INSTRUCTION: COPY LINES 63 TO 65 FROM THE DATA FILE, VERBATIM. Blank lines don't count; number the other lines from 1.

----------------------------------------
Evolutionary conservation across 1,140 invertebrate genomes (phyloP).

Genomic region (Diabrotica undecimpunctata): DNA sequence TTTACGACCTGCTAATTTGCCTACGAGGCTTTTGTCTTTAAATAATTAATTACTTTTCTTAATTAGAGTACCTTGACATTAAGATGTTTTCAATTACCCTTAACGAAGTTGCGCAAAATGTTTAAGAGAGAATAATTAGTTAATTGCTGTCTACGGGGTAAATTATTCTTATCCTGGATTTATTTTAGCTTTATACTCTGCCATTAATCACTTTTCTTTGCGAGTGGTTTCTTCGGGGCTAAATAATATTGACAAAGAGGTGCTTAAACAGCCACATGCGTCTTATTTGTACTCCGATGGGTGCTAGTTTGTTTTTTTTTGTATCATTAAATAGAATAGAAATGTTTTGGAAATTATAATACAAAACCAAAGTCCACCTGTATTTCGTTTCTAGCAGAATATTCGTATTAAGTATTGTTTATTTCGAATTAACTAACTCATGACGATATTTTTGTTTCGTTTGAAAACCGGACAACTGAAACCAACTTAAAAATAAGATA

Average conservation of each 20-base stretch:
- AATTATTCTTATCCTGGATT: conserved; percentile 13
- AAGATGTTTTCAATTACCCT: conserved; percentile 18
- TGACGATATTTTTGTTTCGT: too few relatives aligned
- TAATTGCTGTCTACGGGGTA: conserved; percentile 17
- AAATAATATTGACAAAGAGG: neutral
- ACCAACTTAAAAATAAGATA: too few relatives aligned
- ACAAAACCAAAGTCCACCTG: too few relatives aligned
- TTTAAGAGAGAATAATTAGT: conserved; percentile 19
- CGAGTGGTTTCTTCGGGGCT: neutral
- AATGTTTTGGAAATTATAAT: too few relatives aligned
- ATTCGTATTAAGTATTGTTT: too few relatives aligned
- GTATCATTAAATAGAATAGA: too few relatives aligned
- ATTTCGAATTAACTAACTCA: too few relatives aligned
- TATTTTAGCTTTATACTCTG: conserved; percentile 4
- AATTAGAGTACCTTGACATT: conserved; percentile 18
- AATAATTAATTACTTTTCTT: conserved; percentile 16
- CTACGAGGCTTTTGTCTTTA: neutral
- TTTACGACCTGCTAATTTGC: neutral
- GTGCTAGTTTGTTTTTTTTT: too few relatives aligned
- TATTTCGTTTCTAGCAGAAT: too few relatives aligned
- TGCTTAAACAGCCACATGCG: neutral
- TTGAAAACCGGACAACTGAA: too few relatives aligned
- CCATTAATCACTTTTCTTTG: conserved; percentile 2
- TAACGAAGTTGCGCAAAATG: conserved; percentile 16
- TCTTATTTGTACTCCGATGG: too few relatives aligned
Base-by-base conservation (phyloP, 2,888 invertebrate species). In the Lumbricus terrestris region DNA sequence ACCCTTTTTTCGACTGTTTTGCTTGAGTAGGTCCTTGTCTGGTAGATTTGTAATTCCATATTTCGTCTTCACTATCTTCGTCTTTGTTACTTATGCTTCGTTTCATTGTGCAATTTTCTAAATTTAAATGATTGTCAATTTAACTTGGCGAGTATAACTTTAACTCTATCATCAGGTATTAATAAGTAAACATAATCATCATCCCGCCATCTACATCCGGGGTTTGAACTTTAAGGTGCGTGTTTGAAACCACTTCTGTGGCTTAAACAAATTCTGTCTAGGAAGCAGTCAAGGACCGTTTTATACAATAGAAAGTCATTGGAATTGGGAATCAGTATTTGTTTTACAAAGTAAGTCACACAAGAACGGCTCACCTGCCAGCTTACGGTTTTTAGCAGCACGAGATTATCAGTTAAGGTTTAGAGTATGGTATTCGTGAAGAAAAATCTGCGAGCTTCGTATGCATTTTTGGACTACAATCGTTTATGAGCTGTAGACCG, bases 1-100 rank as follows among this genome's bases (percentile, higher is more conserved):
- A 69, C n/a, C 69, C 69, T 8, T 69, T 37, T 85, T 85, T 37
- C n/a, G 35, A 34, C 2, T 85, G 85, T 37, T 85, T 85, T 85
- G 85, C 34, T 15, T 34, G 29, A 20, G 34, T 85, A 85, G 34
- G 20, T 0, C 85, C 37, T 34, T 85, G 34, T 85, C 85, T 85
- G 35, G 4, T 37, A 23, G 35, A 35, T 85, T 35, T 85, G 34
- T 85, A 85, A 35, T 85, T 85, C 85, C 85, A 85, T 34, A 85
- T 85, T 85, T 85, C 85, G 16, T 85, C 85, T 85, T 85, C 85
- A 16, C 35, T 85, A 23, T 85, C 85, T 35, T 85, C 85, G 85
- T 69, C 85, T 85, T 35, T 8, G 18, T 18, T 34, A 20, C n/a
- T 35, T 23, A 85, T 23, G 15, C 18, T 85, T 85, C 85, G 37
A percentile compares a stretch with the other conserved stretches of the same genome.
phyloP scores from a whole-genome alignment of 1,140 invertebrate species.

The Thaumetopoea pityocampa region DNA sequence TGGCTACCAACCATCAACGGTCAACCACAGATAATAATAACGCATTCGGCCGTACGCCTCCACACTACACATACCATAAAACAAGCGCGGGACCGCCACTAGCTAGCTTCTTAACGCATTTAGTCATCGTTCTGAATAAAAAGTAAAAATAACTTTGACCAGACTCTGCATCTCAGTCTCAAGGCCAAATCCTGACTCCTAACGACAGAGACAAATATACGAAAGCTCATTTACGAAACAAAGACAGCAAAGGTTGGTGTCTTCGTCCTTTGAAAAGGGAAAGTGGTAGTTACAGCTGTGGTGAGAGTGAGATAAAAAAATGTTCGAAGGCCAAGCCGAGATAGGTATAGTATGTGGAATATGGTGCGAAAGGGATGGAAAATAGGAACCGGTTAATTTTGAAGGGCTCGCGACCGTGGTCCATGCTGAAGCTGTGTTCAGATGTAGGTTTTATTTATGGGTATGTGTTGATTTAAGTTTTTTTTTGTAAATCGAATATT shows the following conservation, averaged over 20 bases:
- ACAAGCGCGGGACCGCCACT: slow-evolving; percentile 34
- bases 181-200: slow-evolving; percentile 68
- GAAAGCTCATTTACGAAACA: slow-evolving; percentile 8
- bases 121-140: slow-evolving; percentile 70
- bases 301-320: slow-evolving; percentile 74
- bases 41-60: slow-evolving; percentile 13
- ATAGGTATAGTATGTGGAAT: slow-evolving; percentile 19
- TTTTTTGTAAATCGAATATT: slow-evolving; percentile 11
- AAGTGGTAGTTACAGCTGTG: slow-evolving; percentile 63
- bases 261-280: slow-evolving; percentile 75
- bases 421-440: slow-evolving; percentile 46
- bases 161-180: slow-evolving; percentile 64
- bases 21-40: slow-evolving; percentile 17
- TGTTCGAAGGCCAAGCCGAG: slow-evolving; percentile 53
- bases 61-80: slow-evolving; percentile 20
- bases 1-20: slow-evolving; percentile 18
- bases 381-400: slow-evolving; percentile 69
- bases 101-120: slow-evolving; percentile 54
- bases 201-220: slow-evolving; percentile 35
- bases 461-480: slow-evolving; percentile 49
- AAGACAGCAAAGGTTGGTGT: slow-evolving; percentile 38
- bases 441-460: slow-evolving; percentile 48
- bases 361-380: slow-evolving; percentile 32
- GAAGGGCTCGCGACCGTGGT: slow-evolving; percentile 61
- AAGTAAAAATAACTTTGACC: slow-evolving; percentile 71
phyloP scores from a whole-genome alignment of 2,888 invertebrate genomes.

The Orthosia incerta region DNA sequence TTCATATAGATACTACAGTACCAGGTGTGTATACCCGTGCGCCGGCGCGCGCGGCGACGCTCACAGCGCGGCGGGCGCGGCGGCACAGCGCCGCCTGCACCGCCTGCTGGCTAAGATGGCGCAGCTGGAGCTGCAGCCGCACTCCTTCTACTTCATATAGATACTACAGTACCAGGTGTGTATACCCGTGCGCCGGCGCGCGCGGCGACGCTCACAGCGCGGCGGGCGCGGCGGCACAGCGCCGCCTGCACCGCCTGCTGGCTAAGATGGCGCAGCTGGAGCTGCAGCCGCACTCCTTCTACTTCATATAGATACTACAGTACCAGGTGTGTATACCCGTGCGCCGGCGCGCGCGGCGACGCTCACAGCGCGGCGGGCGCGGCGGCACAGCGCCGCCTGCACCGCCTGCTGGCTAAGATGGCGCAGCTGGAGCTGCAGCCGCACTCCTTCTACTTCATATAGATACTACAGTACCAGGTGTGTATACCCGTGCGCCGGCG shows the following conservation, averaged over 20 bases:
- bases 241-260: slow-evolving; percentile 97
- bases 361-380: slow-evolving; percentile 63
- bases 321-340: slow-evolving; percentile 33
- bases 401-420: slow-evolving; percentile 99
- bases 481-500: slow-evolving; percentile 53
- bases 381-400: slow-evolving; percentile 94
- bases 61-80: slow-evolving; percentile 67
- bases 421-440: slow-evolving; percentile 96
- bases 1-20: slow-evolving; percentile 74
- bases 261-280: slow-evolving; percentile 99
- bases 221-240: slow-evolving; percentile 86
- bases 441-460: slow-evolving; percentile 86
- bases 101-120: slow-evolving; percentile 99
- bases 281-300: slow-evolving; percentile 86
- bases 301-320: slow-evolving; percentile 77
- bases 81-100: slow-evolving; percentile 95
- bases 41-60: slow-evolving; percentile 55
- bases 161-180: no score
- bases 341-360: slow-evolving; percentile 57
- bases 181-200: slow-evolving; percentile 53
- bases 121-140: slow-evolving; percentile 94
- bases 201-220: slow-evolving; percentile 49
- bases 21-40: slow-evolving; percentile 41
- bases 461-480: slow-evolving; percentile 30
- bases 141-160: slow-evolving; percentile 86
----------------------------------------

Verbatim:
- AAGACAGCAAAGGTTGGTGT: slow-evolving; percentile 38
- bases 441-460: slow-evolving; percentile 48
- bases 361-380: slow-evolving; percentile 32